My Turn: Charter schools vs. public schools - WECT, weather & sports Wilmington, NC

My Turn: Charter schools vs. public schools

There's an interesting give and take going on between those who run charter schools and our public school educators.

Both presumably have the same goal, improving our education system.  Public schools use the tax dollars we give them as citizens.  But charter schools are also in the business of making money. 

So, it's intriguing what's taking place right now in New Hanover County.  There's an old abandoned high school near downtown Wilmington that the school board has long since declared too expensive to fix.

A private charter wants to lease it to fix it up and run it as a charter school. But the private group says the school board is requesting too steep a price for that lease. They say it's not fair.

This is an interesting dilemma for our school board.  I understand their hesitance. Legally they have to play ball with charters.  But they are also trying to protect their territory.

I think ultimately the school board needs to come up with a fair price for the school.  Competition works in the business world and it should work in our educational system as well.

That's my turn. Now it's your turn. To comment on this segment, or anything else, email me at


Emailed comments from viewers:

Thank you for highlighting the subject of the abandoned Lakeside school building.

It is unfortunate that you could not have titled your piece "Charter Schools AND Public Schools" instead of having to use the "versus" as is the case.  And for readers who may not follow the topic, charter schools are public schools authorized to nonprofit corporations by the State Board of Education.  Public charter schools are tuition-free and must admit every child who applies.

Regarding Lakeside, the sole consideration should be the best interest of the children whom we are all trying to educate; and we should be cooperating, not negotiating.

One clarification to your piece is needed for the statement, "But charter schools are also in the business of making money."

In fact  under the North Carolina charter law, public charters are issued only to nonprofit corporations with volunteer boards.  Under the law, their sole financial goal is to operate the school in an economically sound manner and to ensure that the children attending the public charter school are being treated equitably under the law and not as second-class students.

All schools, whether district or charter, must obtain goods and services from the open market.  McGraw-Hill, Pearson, Microsoft, Apple, Dell, IBM, Xerox, Staples, the contractors, architects, food service companies, management companies, developers, banks, insurance companies, furniture companies, CPA firms, and law firms are a few examples of vendors who compete for the business of the schools and seek to earn profits by providing superior quality at the lowest cost to the schools.  But the boards of nonprofit charter schools are free to choose their vendors from the open market to optimize the price/performance trade-off.  Choosing facilities is no exception as recognized by the charter law.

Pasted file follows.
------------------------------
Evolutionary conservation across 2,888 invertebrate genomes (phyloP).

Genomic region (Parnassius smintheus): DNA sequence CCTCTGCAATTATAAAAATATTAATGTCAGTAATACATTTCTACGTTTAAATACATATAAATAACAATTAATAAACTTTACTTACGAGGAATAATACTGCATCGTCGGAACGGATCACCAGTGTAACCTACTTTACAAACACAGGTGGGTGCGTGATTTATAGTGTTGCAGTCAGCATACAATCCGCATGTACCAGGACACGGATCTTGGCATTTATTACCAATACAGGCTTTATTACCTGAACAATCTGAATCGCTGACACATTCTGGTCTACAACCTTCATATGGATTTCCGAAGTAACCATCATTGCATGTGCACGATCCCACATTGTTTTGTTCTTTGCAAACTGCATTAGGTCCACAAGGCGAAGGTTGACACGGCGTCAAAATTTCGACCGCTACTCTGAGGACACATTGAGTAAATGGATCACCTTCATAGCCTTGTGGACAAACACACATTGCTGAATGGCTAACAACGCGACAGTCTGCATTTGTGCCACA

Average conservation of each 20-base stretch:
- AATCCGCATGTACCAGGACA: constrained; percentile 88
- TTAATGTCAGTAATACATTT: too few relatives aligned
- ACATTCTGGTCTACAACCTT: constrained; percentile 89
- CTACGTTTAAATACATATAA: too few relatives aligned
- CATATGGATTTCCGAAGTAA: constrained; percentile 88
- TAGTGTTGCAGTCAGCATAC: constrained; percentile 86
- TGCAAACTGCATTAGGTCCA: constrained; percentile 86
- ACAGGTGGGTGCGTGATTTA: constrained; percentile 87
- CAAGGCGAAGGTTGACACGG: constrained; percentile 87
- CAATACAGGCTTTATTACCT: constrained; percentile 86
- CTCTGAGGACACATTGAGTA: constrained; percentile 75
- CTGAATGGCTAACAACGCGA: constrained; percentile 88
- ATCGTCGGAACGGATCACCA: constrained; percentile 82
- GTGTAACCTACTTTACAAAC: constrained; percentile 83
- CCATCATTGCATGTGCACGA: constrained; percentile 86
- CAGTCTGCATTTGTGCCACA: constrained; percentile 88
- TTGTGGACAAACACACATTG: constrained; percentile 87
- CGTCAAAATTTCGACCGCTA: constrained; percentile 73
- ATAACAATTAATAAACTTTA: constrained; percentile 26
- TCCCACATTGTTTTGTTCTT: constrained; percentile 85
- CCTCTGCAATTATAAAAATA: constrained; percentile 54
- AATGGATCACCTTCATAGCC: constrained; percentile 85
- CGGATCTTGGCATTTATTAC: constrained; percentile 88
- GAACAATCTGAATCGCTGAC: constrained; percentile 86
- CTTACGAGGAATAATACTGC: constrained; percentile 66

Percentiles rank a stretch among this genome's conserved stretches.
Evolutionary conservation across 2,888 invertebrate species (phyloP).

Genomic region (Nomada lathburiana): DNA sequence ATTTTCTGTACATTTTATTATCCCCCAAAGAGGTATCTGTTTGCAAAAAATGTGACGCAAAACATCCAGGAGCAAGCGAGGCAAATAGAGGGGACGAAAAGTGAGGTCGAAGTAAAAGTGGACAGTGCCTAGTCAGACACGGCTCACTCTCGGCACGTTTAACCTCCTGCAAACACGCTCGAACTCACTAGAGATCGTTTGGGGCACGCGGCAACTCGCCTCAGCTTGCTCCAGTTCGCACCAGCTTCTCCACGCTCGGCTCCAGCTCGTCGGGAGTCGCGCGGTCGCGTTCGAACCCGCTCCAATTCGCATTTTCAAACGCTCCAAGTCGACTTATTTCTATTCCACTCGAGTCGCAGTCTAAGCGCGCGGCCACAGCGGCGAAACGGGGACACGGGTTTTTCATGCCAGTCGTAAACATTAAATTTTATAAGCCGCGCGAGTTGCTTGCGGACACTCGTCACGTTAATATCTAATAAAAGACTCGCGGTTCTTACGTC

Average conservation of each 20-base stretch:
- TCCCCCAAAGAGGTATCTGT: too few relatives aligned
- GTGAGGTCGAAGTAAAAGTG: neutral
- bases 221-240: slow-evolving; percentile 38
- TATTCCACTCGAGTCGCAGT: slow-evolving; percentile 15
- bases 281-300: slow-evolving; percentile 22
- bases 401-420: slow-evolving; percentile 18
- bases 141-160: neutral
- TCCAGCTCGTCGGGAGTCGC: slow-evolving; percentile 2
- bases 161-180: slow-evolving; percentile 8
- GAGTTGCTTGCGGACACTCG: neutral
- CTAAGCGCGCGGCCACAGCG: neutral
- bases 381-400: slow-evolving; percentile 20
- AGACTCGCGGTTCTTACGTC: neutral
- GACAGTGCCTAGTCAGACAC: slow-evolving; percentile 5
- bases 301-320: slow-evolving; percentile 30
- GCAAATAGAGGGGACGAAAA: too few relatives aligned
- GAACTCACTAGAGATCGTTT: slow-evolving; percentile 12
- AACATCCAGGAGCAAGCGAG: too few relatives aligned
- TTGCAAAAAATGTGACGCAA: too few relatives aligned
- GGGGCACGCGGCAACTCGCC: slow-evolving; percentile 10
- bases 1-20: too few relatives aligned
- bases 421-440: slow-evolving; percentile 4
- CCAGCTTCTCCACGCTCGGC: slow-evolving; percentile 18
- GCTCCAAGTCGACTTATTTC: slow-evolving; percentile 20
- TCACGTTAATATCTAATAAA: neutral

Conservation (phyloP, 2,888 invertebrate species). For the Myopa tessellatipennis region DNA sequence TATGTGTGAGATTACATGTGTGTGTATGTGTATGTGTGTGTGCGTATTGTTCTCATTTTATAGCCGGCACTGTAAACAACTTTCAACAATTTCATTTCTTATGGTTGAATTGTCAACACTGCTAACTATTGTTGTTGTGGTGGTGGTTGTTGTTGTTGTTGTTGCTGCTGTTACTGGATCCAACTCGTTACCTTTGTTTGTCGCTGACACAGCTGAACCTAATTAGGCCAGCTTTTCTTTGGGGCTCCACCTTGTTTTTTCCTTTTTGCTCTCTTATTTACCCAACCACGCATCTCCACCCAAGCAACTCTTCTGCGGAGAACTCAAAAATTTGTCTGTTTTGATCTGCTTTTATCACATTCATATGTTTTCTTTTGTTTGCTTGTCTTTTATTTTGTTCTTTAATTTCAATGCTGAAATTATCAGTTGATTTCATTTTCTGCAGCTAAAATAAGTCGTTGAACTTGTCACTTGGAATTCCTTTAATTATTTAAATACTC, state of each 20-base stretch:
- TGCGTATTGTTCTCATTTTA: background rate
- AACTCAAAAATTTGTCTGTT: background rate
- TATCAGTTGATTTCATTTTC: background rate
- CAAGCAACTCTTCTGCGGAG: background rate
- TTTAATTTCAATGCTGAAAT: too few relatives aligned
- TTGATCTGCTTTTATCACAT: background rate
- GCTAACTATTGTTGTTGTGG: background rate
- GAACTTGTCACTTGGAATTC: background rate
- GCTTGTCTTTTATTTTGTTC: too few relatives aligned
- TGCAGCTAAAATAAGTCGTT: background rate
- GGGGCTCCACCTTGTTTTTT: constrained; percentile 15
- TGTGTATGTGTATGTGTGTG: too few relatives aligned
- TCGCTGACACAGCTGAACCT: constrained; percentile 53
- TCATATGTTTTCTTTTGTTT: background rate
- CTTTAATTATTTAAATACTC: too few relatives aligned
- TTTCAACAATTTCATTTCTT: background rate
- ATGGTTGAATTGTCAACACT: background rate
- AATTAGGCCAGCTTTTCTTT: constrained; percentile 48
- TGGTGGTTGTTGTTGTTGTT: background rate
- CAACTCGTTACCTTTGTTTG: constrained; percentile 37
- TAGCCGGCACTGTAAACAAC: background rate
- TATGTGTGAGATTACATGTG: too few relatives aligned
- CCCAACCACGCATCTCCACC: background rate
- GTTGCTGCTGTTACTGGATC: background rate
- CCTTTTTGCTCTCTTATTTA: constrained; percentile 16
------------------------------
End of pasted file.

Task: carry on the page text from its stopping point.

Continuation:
The charter law states that local boards are required to lease empty facilities to charter schools under the terms requested by the charter school "unless the board demonstrates that the lease is not economically or practically feasible." To date, the board has not demonstrated to Douglass Academy that its request of $1 per year is not economically or practically feasible.  Nor have they explained why they offered the empty Virgo facility free of charge to Virgo Charter School yet persist in seeking to charge Douglass Academy students for the empty Lakeside facility.  Additionally in the case of Virgo, the board was to pay for extensive renovation while Douglass has offered to pay to renovate Lakeside.

The taxpayers have paid once for Lakeside, and the taxpayers and their children now own it.  They should not have to pay twice.

Thank you again for bringing this issue to the attention of your viewers.  I would be happy to visit with you and discuss this or any other charter topic at your convenience.

Best Regards,

Baker Mitchell, Trustee
Charter Day School/Douglass Academy


How can the school board justify using more taxpayer money for an albatross that's already paid for but they don't use? They should dump it and their petty pride and let someone else benefit.


I've heard twice now your comments on the charter school issue currently being discussed in Wilmington.  I'm still not sure what your point is, though, because both times I have been distracted early in your comments by your claim that "...charter schools are in the business of making money."

You don't say "some charter schools," but make the statement that implies making money is part of the definition of a charter school.  I don';t believe this is true.  My granddaughter has recently been introduced to the idea of charter schools in the Fulton County School District in Georgia.  There they make the point that the funding for charter schools will continue to come from the public funds for schools, but being a charter school makes it possible for the school to get a waiver from certain state requirements or regulations.  Is this different in North Carolina?

I also understand that there are commercial companies that will assist in developing and operating a charter school and I can understand that they would do this for a profit, and the funds must come from public funds.  But are there other sources of funds for charter schools?

I ask you to notify me if I am wrong in my thinking and explain where I am wrong.  If am right, maybe you should use your next opportunity to explain your misstatement on the air.

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